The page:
Christopher Mitchell

Six Community Broadband Networks

One might think this is the moment for community broadband networks. The truth is, locally-directed networks have been serving their communities for a long, long time. In discussing his administration’s plans for broadband, President Joe Biden noted that municipal and cooperative networks should be favored because these providers face less pressure to turn profits and are more committed to serving entire communities.

Treasury Improves Rules for Rescue Plan Aid for Broadband Networks

Communities across the United States have gotten an unexpected gift from the Biden Administration in the form of additional flexibility to use American Rescue Plan funds for needed broadband investments, particularly those focused on low-income neighborhoods in urban areas. When Congress developed and passed the American Rescue Plan Act, it tasked the Treasury Department with writing the rules for some key programs, including the State & Local Fiscal Recovery Funds (SLFRF).

 

One might think this is the moment for community broadband networks. The truth is, locally-directed networks have been serving their communities for a long, long time.



President Biden Proposes Government Actually Try to Create Broadband Competition

Most Republicans and many Democrats have framed broadband much like Ronald Reagan would: Get government out of the way, remove regulations, and let too-big-to-fail incumbent providers bridge the digital divide. A favorite target is public rights-of-way—every street plus about ten feet of land on each side where utility poles or underground utility lines are located, and where internet service providers attach or bury lines and equipment that transmit internet data.

How Telecom Monopolies are Blocking Better Internet Access, and What We Can Do About It

Monopoly control of high-speed internet access is leaving many Americans — particularly rural communities and communities of color — disconnected, underserved, or, at best, paying too much for substandard service. While community scaled internet service providers are more effective at delivering fast, affordable, and reliable Internet, monopolies, state-level regulations, and other factors stand in the way of these locally driven solutions to America’s broadband challenges. The report recommends a range of policy actions for improving broadband at the local level, including:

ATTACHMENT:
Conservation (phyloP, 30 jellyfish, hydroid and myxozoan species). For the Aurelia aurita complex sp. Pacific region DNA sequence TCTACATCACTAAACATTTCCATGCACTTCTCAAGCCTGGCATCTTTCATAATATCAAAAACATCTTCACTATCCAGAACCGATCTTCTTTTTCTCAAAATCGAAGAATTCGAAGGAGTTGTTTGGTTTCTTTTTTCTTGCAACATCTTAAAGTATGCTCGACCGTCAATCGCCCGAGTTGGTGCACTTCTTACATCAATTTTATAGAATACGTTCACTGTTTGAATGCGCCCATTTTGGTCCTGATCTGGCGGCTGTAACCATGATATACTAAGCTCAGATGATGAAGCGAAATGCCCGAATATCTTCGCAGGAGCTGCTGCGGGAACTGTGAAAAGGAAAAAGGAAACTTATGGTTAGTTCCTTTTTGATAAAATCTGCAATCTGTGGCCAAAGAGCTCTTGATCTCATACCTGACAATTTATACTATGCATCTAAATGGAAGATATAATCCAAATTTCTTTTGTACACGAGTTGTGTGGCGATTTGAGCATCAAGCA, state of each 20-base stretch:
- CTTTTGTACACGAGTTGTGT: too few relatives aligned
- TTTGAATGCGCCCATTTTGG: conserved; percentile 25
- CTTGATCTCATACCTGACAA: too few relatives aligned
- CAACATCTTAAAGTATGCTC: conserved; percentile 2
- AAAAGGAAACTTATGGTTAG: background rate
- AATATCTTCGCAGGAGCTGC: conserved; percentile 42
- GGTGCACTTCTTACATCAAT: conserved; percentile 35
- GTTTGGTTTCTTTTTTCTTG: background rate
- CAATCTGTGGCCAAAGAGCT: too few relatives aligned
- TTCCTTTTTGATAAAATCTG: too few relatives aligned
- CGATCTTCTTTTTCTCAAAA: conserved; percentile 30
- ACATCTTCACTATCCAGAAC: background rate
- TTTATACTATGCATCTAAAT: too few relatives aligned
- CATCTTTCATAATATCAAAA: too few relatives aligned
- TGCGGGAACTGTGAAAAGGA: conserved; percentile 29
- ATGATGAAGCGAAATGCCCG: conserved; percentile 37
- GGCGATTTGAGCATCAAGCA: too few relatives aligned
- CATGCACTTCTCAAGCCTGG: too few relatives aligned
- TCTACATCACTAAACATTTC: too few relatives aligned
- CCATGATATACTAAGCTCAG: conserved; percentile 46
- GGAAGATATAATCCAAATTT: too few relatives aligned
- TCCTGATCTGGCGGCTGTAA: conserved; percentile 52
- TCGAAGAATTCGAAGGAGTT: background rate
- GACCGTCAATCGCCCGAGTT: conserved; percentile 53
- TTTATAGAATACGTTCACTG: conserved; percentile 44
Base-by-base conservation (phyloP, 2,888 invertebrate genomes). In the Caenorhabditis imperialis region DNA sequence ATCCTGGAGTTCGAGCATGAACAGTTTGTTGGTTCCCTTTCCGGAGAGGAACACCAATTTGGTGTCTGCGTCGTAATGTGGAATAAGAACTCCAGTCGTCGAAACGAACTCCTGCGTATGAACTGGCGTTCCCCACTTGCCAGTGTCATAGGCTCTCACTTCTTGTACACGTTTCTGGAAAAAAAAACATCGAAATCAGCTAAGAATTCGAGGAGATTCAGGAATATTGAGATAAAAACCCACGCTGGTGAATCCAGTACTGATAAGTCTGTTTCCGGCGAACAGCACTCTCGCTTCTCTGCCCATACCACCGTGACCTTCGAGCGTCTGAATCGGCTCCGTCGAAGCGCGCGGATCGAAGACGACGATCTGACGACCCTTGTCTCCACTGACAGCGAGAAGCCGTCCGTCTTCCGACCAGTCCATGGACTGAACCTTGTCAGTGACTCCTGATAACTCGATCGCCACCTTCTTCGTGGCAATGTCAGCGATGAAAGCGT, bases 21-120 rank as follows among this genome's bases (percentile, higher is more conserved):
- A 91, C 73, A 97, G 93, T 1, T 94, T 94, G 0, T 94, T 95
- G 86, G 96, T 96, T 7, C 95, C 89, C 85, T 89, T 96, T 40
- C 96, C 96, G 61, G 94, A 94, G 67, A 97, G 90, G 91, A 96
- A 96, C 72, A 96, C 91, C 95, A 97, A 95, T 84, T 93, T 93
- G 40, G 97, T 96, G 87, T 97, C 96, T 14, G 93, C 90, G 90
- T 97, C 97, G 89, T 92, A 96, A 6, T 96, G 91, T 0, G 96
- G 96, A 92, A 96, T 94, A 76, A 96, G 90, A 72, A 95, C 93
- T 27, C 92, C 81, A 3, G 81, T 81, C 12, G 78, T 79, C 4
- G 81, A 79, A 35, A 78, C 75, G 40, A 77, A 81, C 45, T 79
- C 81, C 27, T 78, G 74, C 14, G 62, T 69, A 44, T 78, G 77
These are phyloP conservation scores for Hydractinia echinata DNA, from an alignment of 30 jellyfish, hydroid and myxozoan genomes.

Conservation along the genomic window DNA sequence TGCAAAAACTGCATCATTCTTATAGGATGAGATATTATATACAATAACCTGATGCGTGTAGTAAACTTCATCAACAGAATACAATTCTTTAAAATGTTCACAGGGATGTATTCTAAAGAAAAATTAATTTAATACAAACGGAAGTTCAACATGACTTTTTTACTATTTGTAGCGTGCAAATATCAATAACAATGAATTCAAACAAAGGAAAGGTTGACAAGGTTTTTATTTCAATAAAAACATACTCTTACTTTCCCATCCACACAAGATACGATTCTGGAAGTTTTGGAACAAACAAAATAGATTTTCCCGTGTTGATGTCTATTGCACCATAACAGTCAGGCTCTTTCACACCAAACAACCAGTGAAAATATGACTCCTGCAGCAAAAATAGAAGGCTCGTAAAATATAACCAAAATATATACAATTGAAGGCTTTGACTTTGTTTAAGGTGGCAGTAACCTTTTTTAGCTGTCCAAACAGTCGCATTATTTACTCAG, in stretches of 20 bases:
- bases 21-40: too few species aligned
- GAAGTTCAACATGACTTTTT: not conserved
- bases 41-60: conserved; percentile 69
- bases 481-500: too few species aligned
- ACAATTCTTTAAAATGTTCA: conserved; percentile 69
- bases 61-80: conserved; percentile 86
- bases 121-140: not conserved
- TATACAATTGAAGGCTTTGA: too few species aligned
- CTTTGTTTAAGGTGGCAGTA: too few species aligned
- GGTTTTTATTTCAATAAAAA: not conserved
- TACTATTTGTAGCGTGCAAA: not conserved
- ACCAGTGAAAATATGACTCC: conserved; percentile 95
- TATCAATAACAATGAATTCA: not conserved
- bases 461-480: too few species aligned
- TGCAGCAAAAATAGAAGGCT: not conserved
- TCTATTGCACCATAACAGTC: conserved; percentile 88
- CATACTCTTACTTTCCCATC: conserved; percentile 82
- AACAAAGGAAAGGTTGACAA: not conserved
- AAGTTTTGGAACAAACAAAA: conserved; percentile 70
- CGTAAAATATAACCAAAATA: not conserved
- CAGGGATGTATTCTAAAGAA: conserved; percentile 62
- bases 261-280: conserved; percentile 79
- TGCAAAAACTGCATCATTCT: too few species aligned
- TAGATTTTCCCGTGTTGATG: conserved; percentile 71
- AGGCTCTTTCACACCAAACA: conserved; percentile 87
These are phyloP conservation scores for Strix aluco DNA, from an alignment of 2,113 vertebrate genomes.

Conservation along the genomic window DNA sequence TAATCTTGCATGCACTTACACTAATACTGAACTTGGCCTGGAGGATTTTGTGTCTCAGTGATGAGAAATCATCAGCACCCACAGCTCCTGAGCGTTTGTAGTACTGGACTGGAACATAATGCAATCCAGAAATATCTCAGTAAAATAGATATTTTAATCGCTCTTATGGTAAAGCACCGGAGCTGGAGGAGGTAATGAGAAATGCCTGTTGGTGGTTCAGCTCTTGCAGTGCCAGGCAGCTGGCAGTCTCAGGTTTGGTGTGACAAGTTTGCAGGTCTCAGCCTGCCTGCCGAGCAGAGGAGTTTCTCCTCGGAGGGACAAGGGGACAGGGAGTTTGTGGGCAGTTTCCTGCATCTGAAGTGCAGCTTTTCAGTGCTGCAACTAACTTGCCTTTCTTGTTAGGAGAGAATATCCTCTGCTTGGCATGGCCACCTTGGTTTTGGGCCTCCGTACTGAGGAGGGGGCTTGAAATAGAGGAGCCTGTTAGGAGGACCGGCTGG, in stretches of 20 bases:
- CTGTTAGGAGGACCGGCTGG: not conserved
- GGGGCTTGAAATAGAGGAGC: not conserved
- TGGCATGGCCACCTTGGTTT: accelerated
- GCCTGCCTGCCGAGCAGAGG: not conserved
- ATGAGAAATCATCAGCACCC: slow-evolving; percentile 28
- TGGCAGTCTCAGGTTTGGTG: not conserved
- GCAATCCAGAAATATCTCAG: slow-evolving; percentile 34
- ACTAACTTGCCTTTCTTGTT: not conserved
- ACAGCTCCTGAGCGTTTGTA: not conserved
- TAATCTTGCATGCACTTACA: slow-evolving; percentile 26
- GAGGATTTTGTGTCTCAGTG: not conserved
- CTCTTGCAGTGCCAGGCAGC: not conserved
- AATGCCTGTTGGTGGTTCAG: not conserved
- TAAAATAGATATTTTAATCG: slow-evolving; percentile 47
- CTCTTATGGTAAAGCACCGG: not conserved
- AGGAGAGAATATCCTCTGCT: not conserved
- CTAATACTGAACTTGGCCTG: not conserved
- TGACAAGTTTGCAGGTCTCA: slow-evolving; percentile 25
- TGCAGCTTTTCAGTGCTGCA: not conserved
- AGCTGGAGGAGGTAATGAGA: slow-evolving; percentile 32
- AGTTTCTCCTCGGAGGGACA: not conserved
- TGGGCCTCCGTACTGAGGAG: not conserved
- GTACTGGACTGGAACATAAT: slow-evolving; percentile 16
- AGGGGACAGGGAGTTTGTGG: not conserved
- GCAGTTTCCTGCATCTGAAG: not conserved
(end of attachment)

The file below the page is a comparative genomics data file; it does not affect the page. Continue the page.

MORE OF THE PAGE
Rural Digital Opportunity Fund Auction Ends but Confusion and Corruption May Just Be Beginning

The Federal Communications Commission's Rural Digital Opportunity Fund (RDOF) auction results are a puzzle. The auction resulted in far more gigabit networks -- 85% of locations -- than anyone expected, at far lower subsidy than expected. However, there is a lot of frustration and confusion because it is not clear that some of the top bidders can deliver.

Wilson Hits a Fiber-to-the-Home Run with Greenlight Municipal Broadband Network

In 2008, Wilson (NC) began building a citywide Fiber-to-the-Home (FTTH) network called Greenlight. Access to high-speed, reliable, affordable Internet connections has helped the community cope with the public health crisis while continuing to bring a host of other benefits. Over the last 12 years, the Greenlight network has given the city claim to the best broadband anywhere in North Carolina.

A Signal Failure: Education, Broadband, and Our Children’s Future

Solving the problems of internet access goes well beyond throwing billions of dollars at the companies with the best lobbyists or most convincing executives. There is no single policy to solve the broadband problems faced by the nation. In most cases, better networks and lower prices would really help, but achieving that would require different strategies in rural or urban areas.

Profiles of Monopoly: Big Cable and Telecom

The 2020 edition of the Institute for Local Self-Reliance's Profiles of Monopoly: Big Cable and Telecom report analyzes the latest data available from the Federal Communications Commission to investigate broadband competition in communities across the country. Thanks largely to the power of monopoly corporations like Comcast, Charter, and AT&T, millions of Americans still do not have a real choice when it comes to their Internet service.